Another research area involves possible alternatives to patch antennas. The goal of this research, Stuart offers, is to determine if the patch construct is the bandwidth-optimized solution for that type of radiator—as opposed to a small dipole, such as in the spherical antennas. Patch antennas are made as thin as possible for many of their applications, but that thinness narrows its bandwidth.
One design that already has been built offers four times wider bandwidth than conventional patch antennas of the same size. Stuart explains that the new antenna’s Q factor is twice as low as a regular patch antenna because its directivity is lower. He describes this new patch antenna as a periodic surface antenna, because it has a periodic array of gaps across its surface. This construct also offers greater versatility in antenna type, as simple tweaks can change the antenna to suit different functions.
In a more theoretical realm, researchers are exploring the use of new materials to revamp antenna capabilities. This effort entails building antennas with magnetic materials. Stuart explains that, while these materials have high magnetic permeability, they traditionally also have high loss. This prevents them from being used for high frequencies.
He continues that some researchers are examining how to build magnetic antennas that could operate at hundreds of megahertz. Success in this endeavor could open the door to better electric dipole antennas. That advance is not yet commercially viable, he adds.
Potentially, the technology could produce radars that go below the 1.5 Chu limit all the way down to the limit itself. Being able to use magnetic materials would overcome the problem of stored energy that inhibits approaching the Chu limit.
Ultimately, improved magnetic material antennas could lead to vertically polarized electric dipole antennas that have no height. This capability would be especially useful for military platforms ranging from land-based vehicles to large ships. Instead of having numerous antennas bristling skyward—and thus increasing the platform’s visibility to the enemy—engineers could employ magnetic materials to build flat antennas. Similarly, aircraft could be equipped with conformal antennas that do not overly inhibit their aerodynamic characteristics.
More exotic work is aiming at developing non-Foster matching antennas. Stuart elaborates that among the fundamental limitations on antennas are those imposed on passive devices. In particular, Foster’s Reactance Theorem states that negative capacitors and negative inductors cannot exist in passive circuits.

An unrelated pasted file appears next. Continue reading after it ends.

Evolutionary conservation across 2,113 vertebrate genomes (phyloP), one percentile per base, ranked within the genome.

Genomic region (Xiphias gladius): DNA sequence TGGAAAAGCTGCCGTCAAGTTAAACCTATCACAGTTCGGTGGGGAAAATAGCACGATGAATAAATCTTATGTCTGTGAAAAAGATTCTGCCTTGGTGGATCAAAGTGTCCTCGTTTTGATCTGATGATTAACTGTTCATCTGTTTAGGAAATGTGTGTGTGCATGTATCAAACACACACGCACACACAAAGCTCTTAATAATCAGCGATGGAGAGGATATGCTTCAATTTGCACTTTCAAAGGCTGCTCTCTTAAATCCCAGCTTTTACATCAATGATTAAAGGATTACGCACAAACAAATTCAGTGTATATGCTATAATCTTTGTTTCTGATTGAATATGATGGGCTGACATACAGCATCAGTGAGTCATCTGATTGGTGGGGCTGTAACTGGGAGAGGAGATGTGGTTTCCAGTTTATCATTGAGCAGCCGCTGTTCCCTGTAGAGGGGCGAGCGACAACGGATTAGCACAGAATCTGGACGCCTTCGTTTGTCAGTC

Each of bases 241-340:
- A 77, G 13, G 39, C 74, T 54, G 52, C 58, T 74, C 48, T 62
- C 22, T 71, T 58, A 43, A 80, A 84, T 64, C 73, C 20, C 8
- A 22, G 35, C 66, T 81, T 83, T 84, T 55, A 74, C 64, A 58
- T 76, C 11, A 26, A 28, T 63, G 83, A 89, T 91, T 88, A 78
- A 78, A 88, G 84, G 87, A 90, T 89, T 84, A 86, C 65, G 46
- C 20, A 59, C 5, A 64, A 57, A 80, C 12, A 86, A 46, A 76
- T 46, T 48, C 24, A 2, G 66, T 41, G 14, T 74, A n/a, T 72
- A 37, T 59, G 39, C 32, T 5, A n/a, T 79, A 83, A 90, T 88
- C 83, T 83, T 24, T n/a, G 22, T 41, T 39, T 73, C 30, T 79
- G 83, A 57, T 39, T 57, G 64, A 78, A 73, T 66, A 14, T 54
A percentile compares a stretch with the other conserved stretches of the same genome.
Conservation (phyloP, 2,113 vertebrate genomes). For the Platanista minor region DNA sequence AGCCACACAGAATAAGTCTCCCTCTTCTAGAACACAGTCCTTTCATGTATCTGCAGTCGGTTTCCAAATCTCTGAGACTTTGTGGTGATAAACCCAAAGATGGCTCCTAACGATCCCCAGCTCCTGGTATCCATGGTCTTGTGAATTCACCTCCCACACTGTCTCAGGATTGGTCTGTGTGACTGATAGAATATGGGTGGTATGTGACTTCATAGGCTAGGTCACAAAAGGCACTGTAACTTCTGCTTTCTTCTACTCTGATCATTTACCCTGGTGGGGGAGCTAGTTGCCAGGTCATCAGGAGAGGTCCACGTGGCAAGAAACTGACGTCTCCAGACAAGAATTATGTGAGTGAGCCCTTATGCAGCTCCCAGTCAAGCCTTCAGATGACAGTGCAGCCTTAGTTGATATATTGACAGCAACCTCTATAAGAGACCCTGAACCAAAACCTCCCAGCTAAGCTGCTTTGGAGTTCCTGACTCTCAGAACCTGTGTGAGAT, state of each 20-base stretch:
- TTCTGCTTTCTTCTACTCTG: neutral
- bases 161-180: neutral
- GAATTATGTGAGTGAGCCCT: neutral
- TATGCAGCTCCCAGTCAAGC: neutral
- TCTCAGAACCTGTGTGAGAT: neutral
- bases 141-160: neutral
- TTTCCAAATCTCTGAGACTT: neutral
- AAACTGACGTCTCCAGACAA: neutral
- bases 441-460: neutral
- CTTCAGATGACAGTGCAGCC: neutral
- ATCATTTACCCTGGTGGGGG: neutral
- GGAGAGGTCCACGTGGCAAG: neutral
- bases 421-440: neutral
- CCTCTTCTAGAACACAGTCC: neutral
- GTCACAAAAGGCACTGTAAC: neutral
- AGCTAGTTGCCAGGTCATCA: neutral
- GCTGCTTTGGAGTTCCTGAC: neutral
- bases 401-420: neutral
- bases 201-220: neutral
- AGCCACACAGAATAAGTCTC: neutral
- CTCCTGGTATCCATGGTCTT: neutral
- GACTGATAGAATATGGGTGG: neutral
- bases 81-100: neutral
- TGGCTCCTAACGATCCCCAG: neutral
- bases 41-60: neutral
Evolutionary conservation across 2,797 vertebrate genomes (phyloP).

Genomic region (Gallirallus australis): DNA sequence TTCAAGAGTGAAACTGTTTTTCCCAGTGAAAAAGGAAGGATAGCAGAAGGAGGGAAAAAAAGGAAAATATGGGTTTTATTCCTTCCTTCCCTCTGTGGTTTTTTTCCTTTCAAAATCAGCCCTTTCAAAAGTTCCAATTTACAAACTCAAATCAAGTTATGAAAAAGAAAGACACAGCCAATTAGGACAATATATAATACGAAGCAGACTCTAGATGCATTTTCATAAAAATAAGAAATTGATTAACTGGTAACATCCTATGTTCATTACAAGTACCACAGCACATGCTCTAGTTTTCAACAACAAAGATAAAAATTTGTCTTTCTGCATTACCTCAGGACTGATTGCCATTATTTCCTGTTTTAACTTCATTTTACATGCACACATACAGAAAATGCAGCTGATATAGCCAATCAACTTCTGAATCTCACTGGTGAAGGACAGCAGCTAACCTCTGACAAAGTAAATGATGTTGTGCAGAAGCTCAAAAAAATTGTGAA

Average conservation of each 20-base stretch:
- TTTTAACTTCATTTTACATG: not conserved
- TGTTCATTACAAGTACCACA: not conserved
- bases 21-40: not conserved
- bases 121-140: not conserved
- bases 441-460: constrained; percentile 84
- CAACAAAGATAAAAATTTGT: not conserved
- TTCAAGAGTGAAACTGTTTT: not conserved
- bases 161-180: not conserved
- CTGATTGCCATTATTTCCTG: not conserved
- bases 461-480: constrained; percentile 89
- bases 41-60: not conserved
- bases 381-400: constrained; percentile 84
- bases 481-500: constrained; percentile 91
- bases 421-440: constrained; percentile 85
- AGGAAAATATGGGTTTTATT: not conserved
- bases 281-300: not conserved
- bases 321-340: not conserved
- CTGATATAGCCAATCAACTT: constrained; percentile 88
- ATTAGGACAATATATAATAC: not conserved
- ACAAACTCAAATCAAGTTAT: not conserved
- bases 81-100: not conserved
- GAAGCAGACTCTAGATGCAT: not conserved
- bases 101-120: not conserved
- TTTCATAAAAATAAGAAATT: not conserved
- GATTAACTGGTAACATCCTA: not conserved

In non-Foster-matching antennas, the components include active components such as transistors to make elements behave as if they were negative capacitors or negative inductors. While these two negative elements cannot exist in nature, an active device can generate their effects.
Stuart continues that a negative capacitor could be placed in front of a short dipole antenna, which has a high positive capacitive reactance. This would cancel out that reactance over a broad bandwidth, which would enable a small antenna to operate over a wide band.
This is a fairly active area of research, he allows, but the effort still has a long way to go before useful advances are realized. Stuart notes that one major issue that remains to be resolved involves circuit stability. Addressing that challenge will require “being really, really good at network theory,” he says. Having that skill will help determine the right circuit topology for building a non-Foster-matching circuit that can enhance an antenna’s bandwidth capacity.
“If that problem can be solved—and I suspect it’s a solvable problem—that will be a big development for certain types of applications of small antennas,” he predicts.
Small antennas would be able to perform tasks currently open only to large antennas, Stuart points out. Similarly, a small antenna could operate over the same bandwidth as another antenna but with a much better signal-to-noise ratio. The result would be an improvement in both capability and construction, which would benefit military applications immensely.